This may be kind of stream-of-consciousness, but that's as articulate as I'm feeling at the moment.
Regular readers, either here or on Facebook, know that I've recently joined my local volunteer fire department... not as a firefighter (soooo not in shape enough for that!!) but as their photographer/web/PR person. I'll probably "upgrade" to Public Information Officer at some point, but there's training to be done first, and the next set of classes get taught at the state level and they're not currently on the calendar in Indiana or any of the surrounding states. So for now, I'm the photographer
and the web geek
and general Extra Set of Hands whenever I can be useful.
That last part is mostly what this post is about. My first few runs after I signed on were pretty benign... a fender-bender car accident w/ minor injuries who'd already been transported when I arrived... a car fire (unoccupied)... some storm chasing. Then we had The Big Fire
wherein a store caught fire downtown and tried to take the whole block with it. The building was fully involved when we got there, and there was uncertainty as to whether the man who lived over the store was out of the building, so the guys were preparing to enter and search this heavily involved building. As I looked at the flames pouring from the roof, and thought about the fact that this meant they'd have to go up an old wooden staircase and search the second floor, it began to sink in that this was the first time, in my limited time of involvement, that "my" guys would be going into danger. They train for this (even as recently as last month!)... they signed up for this... but knowing that didn't make it any easier to watch them getting ready to go into an obviously dangerous situation.( Collapse )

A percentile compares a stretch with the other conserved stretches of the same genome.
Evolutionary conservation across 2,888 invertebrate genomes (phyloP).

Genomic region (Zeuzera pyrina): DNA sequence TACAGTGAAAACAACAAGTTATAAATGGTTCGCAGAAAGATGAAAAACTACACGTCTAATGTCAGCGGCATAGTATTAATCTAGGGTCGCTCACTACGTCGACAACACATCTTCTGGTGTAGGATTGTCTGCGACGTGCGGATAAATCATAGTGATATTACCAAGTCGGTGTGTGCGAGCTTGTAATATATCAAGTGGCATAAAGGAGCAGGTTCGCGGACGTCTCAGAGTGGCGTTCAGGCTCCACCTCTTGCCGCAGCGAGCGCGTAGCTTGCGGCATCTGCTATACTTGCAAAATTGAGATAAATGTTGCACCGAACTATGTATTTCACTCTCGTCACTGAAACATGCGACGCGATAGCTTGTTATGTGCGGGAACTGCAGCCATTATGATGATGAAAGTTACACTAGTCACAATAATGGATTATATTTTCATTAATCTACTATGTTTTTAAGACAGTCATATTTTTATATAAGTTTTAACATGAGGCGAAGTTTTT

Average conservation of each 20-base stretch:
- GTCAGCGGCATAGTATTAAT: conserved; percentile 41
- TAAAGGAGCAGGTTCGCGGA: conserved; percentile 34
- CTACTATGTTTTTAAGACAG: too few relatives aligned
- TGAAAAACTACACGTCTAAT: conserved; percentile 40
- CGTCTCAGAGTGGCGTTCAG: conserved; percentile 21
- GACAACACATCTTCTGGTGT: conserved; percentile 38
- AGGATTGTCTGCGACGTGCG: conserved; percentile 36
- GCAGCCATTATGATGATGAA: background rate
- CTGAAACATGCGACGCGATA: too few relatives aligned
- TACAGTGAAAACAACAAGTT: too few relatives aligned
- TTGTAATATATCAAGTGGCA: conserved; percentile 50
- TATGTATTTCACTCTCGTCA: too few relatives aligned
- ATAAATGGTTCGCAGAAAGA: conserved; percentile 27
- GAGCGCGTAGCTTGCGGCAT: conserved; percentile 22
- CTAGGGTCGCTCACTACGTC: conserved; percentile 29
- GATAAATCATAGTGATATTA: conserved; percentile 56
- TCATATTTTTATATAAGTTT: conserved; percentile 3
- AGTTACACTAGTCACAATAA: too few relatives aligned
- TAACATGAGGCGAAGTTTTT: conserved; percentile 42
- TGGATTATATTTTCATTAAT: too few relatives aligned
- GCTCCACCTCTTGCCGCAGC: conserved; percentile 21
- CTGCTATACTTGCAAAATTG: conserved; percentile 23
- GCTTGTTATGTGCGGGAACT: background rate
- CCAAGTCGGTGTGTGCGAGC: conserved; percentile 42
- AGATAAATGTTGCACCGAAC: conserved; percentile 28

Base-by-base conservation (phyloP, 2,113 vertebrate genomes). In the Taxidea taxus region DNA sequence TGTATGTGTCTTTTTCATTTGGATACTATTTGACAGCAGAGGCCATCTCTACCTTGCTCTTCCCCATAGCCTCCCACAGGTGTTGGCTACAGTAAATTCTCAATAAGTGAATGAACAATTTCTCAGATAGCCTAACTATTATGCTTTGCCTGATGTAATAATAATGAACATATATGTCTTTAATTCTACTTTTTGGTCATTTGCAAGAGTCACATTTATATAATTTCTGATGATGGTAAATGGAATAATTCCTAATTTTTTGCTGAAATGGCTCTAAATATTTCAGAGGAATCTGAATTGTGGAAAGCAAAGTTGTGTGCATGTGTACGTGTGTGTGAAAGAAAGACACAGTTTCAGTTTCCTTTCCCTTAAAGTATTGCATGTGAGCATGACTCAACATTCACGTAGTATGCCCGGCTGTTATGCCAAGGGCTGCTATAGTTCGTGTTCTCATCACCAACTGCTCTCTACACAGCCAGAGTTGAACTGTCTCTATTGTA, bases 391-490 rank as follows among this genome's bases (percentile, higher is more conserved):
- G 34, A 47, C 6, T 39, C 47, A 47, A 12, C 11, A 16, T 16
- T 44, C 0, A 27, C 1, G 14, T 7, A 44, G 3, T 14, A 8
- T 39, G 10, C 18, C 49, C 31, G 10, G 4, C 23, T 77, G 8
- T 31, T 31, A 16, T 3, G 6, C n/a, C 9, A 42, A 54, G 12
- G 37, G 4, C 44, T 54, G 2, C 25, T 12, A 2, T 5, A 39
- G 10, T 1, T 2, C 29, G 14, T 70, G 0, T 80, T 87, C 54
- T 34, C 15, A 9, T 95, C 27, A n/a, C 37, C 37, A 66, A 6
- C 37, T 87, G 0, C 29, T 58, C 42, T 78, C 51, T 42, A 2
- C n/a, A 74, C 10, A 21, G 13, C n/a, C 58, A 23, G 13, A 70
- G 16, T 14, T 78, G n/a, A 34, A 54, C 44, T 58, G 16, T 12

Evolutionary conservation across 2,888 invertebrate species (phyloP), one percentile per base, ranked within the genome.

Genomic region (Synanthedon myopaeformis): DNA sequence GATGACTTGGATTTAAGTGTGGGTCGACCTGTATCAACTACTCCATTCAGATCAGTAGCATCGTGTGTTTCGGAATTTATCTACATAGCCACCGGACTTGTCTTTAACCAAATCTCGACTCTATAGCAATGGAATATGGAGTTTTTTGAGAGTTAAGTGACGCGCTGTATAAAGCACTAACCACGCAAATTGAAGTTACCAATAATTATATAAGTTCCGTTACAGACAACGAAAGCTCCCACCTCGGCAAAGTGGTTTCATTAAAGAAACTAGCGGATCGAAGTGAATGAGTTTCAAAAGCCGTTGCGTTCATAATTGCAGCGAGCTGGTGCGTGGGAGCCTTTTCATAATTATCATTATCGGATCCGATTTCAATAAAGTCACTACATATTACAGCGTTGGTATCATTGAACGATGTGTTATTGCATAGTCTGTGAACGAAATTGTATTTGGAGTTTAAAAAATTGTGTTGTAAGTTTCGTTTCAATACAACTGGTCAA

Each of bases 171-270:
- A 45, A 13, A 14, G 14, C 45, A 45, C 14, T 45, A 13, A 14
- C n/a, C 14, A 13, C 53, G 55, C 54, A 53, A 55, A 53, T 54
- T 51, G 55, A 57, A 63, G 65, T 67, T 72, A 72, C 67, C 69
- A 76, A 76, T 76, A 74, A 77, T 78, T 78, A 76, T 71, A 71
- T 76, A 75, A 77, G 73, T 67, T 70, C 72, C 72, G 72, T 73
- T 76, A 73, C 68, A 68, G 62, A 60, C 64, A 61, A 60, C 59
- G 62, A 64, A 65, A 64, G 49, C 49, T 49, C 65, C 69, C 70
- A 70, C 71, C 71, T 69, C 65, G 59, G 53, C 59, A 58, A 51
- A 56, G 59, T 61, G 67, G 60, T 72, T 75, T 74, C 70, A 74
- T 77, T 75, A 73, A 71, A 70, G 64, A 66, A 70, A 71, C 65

And there it was, in black and white... proof that these guys are mortal, hitting a little too close to home. "Can you put a thing on (web)page and Facebook... thoughts and prayers with Muncie Fire and their families... line of duty death."
Muncie, IN, is about 35 miles away in the next county over. A 40-yr-old firefighter there, married with three kids, lost his life yesterday when the roof collapsed at a huge church fire that they were fighting. He'd been a chief in the Yorktown FD, between here and Muncie, before going to work for Muncie FD, so some of our guys may have known him. My friend Wendy, who used to be an EMT, knew him. I look at Yorktown FD's Facebook page, and the comments on the news articles (especially on the firefighter sites, rather than the local newspaper site), and I can see how the whole firefighter community takes these things to heart, even if they didn't know the man personally.
And it makes you think.
And I don't like it. I've only been doing this for six weeks, but it's amazing how close I feel to this group of guys and their families in just this short time. I don't like having to think about the fact that one day it might be one of our guys who goes into a burning building and doesn't come out. Firefighters are heroes and heroes are supposed to be immortal... right? Right???
So I'll go to as many classes as I can. I'll learn Where Stuff Is on the trucks, and I'll learn to change the SCBA tanks in the air packs so they don't have to take the pack off and put it back on again when they're already tired, and I'll learn everydamnthing I can about safety, and I'll do everything that I can to have their backs while I document what they do and why they do it.
And at the end of the day, I'll hope and pray that they all come home.